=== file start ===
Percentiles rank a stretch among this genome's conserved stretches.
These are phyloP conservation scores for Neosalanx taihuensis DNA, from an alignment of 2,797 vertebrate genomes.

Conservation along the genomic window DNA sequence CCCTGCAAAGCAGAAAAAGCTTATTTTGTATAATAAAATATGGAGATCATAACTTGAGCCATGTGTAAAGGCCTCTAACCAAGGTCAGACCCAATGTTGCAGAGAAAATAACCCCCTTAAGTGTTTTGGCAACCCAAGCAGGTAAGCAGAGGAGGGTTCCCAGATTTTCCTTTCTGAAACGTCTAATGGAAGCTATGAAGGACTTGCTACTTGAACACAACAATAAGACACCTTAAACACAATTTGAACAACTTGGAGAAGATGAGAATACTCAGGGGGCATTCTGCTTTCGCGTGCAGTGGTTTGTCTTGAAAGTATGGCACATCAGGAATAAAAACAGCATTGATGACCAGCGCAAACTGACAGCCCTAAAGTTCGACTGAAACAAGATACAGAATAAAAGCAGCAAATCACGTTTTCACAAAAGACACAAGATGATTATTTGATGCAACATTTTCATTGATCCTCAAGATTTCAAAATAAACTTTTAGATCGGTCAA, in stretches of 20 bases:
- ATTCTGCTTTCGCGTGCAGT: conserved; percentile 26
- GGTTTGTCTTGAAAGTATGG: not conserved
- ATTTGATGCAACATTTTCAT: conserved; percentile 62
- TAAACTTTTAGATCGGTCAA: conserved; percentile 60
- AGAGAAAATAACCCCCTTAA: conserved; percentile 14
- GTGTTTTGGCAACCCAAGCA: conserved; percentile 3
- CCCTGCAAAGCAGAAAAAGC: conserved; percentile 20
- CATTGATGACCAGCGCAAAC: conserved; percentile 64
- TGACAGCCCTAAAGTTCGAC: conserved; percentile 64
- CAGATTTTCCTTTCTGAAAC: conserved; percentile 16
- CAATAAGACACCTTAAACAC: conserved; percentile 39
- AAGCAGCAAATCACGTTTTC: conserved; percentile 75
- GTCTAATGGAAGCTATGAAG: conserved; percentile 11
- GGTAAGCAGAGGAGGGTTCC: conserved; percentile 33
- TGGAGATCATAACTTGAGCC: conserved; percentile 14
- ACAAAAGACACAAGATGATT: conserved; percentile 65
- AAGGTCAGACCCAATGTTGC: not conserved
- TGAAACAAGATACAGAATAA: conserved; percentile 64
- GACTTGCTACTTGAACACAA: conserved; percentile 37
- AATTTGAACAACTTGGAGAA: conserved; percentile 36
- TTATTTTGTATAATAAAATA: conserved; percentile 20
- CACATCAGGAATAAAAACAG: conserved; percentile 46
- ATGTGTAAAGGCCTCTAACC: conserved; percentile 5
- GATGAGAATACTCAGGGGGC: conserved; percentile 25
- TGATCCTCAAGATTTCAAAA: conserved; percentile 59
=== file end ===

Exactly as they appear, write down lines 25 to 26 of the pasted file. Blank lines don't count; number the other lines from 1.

- CACATCAGGAATAAAAACAG: conserved; percentile 46
- ATGTGTAAAGGCCTCTAACC: conserved; percentile 5